What’s going on with PrEP in the UK?
When we talk about health, and specifically about preventing the transmission of HIV, PrEP has been one of the game-changers in reducing transmission rates in the UK.
However, there’s still more work to do.
What is PrEP?
PrEP is short for Pre-Exposure Prophylaxis. When taken correctly, PrEP prevents people from contracting HIV. The use of PrEP – combined with the virus being untransmittable by people taking HIV medication – has already seen considerable decreases in new HIV infections in the UK.
Can everyone access PrEP?
Access to PrEP is limited – particularly in England. Different parts of the UK have taken different approaches when it comes to funding PrEP. In England, the NHS has funded PrEP for 13,000 people who are assessed as high-risk. This is not enough to meet demand, and we are regularly hearing examples of people who couldn’t access PrEP and have subsequently acquired HIV.
If you have the financial resources, you can buy PrEP from international suppliers – see I Want PrEP Now for guidance. Also helping to fill the gap, UK charity Terrence Higgins Trust is funding PrEP for people with low-income who are unable to access the medication via the NHS.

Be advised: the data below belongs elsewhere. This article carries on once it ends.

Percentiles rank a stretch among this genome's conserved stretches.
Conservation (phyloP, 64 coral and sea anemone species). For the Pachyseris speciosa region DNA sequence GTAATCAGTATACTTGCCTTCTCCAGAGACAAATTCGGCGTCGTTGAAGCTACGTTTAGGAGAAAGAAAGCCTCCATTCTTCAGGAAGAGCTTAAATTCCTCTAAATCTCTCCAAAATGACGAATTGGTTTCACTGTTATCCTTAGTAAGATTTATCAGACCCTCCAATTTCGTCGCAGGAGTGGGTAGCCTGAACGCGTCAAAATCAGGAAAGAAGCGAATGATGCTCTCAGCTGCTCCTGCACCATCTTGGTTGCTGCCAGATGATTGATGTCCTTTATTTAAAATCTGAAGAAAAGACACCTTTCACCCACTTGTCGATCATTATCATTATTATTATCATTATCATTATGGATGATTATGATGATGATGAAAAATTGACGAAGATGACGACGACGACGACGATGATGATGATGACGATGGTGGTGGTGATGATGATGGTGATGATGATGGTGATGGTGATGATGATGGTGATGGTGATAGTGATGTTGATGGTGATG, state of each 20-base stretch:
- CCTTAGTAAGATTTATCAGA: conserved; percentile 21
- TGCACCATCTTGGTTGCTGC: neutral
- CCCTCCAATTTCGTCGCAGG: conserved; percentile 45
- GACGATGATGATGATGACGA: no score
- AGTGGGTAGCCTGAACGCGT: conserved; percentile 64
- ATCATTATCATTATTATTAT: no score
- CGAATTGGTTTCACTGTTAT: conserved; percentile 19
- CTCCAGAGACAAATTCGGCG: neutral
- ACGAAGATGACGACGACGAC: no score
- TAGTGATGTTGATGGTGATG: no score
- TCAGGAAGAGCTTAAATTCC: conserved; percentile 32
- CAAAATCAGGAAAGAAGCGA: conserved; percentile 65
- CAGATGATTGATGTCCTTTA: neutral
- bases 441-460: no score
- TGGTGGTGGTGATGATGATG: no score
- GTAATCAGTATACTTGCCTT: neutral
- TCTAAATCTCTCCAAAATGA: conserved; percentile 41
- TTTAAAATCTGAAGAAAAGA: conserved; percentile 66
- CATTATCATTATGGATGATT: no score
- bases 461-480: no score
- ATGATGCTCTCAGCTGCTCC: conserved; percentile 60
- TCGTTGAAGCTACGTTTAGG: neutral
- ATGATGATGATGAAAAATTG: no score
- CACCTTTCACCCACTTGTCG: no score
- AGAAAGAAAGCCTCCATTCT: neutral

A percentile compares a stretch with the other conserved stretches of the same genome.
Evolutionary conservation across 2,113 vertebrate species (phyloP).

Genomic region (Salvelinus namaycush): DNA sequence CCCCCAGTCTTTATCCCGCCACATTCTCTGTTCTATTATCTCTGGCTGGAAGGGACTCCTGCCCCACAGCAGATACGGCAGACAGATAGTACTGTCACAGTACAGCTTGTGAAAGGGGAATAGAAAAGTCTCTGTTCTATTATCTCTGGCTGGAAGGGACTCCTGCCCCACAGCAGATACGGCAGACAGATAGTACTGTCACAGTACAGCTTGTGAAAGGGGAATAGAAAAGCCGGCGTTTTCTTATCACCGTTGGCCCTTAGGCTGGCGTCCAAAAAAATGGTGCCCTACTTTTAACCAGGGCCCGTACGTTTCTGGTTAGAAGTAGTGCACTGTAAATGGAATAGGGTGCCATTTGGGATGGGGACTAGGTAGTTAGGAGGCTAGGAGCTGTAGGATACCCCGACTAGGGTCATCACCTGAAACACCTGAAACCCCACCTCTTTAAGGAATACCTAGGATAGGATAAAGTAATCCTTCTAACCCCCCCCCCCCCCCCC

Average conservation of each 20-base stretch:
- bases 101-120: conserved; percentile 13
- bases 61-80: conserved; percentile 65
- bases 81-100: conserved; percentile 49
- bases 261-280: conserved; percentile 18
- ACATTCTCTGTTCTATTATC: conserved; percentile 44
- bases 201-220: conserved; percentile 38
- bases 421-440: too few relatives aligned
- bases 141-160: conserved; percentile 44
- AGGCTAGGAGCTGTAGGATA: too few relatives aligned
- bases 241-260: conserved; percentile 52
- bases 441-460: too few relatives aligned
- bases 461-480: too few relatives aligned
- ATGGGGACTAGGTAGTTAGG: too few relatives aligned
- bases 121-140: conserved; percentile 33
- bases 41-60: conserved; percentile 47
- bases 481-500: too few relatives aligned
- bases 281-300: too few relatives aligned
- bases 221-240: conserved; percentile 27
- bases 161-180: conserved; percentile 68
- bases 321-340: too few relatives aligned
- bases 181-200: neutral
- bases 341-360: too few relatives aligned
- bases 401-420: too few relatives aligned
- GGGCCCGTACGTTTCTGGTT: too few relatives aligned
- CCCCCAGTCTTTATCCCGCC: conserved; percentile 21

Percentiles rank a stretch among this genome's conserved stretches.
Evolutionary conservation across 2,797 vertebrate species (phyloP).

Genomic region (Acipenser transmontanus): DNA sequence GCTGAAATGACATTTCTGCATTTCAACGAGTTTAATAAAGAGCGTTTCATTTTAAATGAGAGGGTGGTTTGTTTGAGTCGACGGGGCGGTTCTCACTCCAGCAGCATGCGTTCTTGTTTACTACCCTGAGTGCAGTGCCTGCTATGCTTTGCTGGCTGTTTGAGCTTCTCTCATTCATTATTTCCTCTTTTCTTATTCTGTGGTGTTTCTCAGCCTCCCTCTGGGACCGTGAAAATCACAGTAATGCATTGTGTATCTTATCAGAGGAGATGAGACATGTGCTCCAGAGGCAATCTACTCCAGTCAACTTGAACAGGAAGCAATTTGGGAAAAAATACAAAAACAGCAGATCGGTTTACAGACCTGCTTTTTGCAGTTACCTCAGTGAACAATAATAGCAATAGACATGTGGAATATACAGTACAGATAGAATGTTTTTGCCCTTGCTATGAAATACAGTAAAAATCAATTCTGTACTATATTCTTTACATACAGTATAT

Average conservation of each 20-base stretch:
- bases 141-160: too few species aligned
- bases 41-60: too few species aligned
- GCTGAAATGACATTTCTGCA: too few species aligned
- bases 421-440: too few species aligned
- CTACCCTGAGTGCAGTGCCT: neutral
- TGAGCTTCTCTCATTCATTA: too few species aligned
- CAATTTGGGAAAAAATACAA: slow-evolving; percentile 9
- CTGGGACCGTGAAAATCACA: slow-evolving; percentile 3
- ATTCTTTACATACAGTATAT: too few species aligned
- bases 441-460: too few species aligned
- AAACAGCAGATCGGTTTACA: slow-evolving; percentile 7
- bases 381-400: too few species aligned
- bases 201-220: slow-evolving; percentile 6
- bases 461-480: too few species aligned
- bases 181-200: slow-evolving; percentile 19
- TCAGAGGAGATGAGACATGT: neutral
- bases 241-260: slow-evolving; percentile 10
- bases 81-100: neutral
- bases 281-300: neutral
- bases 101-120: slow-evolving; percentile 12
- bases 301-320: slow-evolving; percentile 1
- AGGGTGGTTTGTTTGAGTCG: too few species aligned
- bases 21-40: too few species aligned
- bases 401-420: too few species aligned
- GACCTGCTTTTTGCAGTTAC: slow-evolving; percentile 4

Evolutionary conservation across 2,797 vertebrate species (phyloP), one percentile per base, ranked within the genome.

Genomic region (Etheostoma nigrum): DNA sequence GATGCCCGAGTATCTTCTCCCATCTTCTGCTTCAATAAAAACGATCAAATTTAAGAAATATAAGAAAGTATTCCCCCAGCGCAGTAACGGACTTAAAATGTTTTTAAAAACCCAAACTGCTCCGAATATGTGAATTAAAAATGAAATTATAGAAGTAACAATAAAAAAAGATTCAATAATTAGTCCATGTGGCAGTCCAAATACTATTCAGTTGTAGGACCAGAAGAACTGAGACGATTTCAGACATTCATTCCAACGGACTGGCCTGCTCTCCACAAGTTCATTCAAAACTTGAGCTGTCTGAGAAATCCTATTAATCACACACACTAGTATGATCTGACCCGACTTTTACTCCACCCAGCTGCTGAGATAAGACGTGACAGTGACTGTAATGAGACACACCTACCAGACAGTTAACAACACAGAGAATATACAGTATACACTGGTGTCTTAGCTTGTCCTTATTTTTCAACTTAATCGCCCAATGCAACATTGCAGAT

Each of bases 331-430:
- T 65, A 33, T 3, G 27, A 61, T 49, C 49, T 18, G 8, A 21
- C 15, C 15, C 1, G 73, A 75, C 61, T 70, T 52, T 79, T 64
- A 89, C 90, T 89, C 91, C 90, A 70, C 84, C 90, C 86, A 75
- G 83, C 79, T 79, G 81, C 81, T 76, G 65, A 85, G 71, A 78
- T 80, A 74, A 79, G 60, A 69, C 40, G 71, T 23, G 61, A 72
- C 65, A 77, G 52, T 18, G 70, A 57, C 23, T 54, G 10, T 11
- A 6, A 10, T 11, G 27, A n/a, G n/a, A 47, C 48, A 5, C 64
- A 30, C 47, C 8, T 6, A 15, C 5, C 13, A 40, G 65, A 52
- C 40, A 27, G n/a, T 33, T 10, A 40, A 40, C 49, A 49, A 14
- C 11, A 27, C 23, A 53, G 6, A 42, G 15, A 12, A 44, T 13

Community groups have been demanding that NHS England make PrEP available on demand from 1 April 2019. However, that deadline has not been met.
Protesting for PrEP
‘There’s no other way to describe what’s happening around PrEP access in England than as a mess…” said Ian Green, Chief Executive at Terrence Higgins Trust. “It’s absolutely unacceptable that gay and bisexual men in London and other parts of the country are still unable to access PrEP for HIV prevention. The stalemate on PrEP needs to be resolved urgently and we won’t stop fighting until that happens.”
“When PrEP was under patent, it was unreasonable for NHS England to withhold its access. Now that the patent has been beaten, there is really no excuse…” explains Jason Domino. “People have a right to choose PrEP from a range of HIV-prevention strategies. While the NHS is scrutinising a medication that we know works, people are contracting HIV.”
A rally will be held outside the UK Parliament in London on Monday 1 April from 6 PM.